The Swiss Federal Office of Civil Aviation (FOCA) in its 2020 annual safety report records that the number of drone occurrence reports declined to 40 in 2020 from the 79 of the previous year. “The trend is probably largely attributable to the COVID-19 situation that prevailed throughout much of 2020,” said FOCA. “It will still be some time, however, before the impact of an improved reporting culture can be properly assessed. Moreover, the exceptionality of 2020 has only further delayed this process. The number of sightings of unmanned aerial vehicles (UAVs) by aircrews in 2020 was 16 cases. A decline of some 80% from the 79 of the previous year. Of these 16 reports, nine related to sightings near aerodromes, including four within the perimeter of non-Swiss aerodromes. In one of the cases outside Switzerland, the flight was forced to use a different tak-eoff runway. Two further drone sightings were around hospital landing sites in Switzerland.
“A further 21 incursions by UAVs into prohibited zones (such as the five-kilometre-radius area around aerodromes) were recorded in 2020. Sixteen of these were by UAVs identified as multicopter drones. Three crashes of UAVs were reported. In one such case, one person was injured when a model aircraft crashed in Ottenbach, Canton Zurich. The cause of the crash was the operator’s loss of control over the aircraft after becoming blinded by the sun.”
The COVID-19 pandemic has made the process of monitoring the evolution of drone accident risks extremely challenging.
“To estimate the risk of a collision between a drone and another Swiss airspace user, a detailed risk assessment was conducted back in 2018 which determined the likelihood of a collision between a drone weighing up to two kilograms and an aircraft (an airliner, business jet, small aircraft or helicopter). This risk assessment was updated in 2019, and again in 2020. The ramifications of the COVID-19 pandemic have prompted a decline in both manned flights and the reports from the pilots thereof, and this in turn has basically reduced the collision risk. Given the exceptional nature of the present situation, however, no general conclusions should be drawn from this latest trend. The FOCA continues to assume that the risk situation here is broadly stable. It is aware, though, that ensuring the responsible use of the still-growing numbers of such devices designed for the public will require heightened attentiveness and an intensification of the Office’s corresponding communications endeavours.”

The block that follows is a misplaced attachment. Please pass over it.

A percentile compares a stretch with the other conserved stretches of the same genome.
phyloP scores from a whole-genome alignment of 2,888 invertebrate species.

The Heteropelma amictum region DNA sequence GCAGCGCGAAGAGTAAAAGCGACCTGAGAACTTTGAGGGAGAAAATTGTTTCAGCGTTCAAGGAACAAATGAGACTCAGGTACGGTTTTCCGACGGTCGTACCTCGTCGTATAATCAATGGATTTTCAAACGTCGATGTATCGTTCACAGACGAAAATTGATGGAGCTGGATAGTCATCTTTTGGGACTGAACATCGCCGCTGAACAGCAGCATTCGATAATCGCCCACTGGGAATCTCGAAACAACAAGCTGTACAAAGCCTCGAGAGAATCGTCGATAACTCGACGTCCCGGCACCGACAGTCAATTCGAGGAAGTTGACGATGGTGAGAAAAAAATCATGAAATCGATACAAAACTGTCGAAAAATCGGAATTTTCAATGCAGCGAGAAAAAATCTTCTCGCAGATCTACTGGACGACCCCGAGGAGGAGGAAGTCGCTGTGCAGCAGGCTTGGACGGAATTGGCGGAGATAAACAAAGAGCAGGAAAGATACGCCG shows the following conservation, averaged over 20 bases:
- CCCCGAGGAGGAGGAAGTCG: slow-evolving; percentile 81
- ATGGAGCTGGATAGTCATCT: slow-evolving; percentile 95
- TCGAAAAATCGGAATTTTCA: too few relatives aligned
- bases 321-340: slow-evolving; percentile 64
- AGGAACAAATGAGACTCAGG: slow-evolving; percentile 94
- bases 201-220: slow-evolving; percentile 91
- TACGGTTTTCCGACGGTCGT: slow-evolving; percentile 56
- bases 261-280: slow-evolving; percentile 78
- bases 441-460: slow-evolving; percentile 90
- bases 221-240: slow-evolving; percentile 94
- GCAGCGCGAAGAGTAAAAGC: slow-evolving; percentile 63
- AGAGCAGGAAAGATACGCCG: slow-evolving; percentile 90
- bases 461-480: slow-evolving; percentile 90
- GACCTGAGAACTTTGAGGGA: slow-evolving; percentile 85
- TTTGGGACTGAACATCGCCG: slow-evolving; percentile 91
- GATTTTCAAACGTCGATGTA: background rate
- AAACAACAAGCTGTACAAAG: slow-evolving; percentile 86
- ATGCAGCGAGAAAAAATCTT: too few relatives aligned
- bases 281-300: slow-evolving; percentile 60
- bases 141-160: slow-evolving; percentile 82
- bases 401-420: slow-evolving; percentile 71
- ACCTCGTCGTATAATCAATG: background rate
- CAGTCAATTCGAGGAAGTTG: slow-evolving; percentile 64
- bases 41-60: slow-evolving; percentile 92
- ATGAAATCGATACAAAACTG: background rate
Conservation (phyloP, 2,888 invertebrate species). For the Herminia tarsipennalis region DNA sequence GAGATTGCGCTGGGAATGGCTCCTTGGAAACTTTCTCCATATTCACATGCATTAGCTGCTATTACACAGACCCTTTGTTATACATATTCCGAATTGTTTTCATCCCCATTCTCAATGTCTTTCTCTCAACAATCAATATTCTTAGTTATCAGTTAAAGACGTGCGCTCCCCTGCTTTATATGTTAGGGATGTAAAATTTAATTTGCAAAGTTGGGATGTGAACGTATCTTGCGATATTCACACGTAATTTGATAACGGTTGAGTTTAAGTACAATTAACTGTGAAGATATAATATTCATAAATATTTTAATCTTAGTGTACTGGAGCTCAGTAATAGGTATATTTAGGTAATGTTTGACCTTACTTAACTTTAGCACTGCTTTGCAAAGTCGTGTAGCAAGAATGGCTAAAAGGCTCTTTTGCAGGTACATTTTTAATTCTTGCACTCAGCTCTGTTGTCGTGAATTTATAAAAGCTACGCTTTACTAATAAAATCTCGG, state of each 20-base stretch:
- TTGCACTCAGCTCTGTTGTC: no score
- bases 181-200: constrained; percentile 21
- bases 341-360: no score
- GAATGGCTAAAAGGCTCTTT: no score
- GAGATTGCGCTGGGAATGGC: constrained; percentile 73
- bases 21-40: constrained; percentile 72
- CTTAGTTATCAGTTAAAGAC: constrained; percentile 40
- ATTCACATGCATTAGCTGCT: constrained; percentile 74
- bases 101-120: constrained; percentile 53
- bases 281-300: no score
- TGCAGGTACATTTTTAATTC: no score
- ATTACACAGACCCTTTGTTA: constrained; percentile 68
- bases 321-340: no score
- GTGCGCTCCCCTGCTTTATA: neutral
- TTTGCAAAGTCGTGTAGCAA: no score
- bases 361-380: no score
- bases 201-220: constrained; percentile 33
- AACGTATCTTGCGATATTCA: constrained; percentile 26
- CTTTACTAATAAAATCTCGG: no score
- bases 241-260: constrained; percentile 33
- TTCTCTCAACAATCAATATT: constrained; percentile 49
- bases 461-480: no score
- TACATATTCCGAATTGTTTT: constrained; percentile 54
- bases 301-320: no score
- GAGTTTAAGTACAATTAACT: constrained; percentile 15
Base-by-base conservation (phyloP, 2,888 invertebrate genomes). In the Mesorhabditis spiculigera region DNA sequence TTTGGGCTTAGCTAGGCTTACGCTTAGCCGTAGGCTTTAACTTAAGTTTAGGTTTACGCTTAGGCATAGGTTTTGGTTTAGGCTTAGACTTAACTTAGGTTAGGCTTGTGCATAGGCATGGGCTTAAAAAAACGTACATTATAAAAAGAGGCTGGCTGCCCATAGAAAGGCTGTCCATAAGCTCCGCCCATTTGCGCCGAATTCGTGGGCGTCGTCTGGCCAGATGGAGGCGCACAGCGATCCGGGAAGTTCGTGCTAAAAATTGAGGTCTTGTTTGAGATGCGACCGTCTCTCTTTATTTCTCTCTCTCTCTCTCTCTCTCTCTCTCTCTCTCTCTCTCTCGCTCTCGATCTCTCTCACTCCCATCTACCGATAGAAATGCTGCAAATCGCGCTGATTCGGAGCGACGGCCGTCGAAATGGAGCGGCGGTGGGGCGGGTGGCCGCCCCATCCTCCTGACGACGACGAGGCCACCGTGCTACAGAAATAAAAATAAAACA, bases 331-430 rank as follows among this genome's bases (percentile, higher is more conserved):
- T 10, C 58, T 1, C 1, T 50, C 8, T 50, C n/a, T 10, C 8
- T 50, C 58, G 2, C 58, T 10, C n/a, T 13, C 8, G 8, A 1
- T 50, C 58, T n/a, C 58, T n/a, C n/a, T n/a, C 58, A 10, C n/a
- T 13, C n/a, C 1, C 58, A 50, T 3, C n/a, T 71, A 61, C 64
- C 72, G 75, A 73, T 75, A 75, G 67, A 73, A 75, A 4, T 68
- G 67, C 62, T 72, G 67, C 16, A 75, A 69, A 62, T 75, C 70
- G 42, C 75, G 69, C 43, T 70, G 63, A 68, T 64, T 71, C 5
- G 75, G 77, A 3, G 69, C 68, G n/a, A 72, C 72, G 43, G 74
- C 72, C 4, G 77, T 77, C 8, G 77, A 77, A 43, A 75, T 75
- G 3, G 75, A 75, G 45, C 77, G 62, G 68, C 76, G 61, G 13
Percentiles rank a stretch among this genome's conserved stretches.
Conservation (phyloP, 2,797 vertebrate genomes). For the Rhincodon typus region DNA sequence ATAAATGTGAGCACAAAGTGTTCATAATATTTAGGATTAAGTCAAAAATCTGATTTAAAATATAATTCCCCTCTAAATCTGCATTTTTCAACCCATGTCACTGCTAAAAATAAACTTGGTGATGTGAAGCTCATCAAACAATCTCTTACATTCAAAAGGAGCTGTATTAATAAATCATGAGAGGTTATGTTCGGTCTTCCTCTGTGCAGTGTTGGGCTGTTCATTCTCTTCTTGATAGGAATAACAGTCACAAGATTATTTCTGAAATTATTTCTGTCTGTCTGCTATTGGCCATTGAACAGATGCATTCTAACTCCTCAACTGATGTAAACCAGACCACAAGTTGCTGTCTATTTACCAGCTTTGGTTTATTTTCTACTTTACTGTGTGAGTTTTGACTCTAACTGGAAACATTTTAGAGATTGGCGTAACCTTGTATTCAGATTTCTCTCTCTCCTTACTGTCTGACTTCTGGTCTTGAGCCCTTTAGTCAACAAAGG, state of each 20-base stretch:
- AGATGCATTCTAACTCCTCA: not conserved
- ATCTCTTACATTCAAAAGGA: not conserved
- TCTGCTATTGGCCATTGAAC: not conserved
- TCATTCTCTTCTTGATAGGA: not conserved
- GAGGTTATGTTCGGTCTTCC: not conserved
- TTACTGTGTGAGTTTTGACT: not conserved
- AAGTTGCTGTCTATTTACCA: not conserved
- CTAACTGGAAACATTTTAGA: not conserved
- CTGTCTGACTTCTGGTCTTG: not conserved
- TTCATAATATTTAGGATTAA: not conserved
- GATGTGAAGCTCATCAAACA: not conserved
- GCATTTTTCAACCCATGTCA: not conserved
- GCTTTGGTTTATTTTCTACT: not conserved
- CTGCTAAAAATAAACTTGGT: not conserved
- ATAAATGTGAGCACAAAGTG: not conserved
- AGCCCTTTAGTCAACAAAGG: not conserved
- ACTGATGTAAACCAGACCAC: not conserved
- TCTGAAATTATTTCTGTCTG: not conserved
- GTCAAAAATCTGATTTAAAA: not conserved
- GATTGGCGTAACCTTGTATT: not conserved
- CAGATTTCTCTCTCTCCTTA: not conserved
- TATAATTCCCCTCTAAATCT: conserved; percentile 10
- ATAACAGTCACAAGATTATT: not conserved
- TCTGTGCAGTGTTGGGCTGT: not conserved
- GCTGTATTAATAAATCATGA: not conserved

The report also stresses the importance of U-Space to improving the safety of drone operations.
“The development of the U-Space system,” says FOCA, “which will permit the adoption of automated drone traffic management, continues at both the national and the European level. Subjecting drones to such automated traffic management enables them to be identified and have their movements monitored and coordinated with those of other airspace users, and can additionally ensure the easier and more effective protection of particularly sensitive airspace areas. Since it will incorporate all the necessary elements for enforcing the applicable legal provisions, U-Space is set to become the core instrument for ensuring the safe and controlled operation of drones, and should serve as a basis for this Europe-wide. A number of the parties required in Switzerland to operate the U-Space system have now teamed up under the Swiss U-Space Implementation (SUSI) public-private partnership. SUSI will not only enable U-Space to be developed and adopted on the basis of European provisions and in line with its overall objectives; it will also permit further trials and demonstrations to be conducted in Switzerland, such as automated traffic management among the drones registered by the various service providers. Thanks not least to our industry’s strong innovation credentials, U-Space is being developed at an impressive pace, and may well deliver substantially more advantages over the next few years that will benefit manned aviation, too. In combination with AVISTRAT-CH in particular, these developments could make a sizeable contribution to the safety of an aviation system that continues to grow in complexity.
However, notes FOCA, “the adoption of European drone regulations in Switzerland has currently been delayed as a result of Motion 20.3916 to exclude model aircraft flying from the same. What impact the present non-adoption of these European provisions may have on the safe operation of UAVs in Switzerland is currently impossible to assess.”
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